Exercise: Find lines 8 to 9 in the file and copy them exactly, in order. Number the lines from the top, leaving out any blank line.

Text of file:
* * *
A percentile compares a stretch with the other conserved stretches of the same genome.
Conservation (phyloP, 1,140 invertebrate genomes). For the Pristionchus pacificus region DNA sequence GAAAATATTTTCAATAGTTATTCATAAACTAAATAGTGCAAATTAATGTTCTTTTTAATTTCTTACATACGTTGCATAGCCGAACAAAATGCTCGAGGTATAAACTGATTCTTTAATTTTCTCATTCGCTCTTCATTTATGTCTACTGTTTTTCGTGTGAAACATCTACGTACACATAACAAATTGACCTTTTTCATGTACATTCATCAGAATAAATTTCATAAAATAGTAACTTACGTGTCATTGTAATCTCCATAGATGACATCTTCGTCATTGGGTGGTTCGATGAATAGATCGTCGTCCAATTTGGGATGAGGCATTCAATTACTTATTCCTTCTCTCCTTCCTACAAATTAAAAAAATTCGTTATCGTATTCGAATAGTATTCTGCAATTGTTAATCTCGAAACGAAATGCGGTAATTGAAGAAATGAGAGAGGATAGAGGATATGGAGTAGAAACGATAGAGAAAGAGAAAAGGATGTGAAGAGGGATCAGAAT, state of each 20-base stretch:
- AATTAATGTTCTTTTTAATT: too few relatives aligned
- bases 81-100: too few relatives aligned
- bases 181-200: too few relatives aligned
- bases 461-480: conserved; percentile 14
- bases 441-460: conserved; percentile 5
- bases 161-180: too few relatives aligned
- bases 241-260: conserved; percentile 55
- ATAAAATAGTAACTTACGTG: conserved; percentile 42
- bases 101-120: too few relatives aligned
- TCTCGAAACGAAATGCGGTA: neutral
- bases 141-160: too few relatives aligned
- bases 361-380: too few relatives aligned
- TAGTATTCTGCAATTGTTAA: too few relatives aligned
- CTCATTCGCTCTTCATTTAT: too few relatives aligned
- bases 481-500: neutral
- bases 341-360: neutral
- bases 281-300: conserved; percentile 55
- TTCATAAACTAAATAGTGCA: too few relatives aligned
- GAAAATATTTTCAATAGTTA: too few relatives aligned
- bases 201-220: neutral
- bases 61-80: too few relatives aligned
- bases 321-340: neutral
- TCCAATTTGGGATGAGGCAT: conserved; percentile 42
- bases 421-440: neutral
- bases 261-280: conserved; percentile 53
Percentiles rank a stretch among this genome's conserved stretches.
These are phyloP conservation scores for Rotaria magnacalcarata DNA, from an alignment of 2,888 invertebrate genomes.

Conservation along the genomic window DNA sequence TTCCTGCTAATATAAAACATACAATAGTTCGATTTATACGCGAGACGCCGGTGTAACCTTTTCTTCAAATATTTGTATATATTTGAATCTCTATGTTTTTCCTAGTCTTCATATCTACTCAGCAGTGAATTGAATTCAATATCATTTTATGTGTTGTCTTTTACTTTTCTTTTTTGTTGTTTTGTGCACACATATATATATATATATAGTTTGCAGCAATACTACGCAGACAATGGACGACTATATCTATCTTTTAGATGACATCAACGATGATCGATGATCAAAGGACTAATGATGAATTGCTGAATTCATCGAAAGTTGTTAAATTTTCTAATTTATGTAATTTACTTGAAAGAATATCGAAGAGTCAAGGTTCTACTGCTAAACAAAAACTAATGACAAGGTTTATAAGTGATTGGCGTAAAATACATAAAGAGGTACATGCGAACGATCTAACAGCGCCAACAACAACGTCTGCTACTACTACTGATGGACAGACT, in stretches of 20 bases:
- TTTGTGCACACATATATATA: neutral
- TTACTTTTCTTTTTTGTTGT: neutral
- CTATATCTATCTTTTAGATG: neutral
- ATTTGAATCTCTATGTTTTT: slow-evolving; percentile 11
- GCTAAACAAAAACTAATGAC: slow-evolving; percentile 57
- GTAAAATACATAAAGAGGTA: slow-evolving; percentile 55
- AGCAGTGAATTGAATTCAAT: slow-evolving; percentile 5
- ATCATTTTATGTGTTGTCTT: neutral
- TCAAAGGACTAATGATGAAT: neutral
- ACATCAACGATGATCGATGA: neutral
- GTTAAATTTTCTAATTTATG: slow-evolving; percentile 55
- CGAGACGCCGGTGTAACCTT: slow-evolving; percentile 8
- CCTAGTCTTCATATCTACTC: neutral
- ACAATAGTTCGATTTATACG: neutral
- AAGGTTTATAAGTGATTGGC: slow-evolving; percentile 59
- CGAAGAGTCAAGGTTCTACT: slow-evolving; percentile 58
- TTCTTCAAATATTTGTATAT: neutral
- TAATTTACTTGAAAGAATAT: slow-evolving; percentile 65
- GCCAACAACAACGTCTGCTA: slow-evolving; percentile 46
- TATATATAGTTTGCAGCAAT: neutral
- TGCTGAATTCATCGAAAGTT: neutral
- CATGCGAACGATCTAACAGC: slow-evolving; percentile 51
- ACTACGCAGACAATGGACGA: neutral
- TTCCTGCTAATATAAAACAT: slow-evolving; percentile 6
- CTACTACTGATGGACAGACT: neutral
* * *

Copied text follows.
- bases 161-180: too few relatives aligned
- bases 241-260: conserved; percentile 55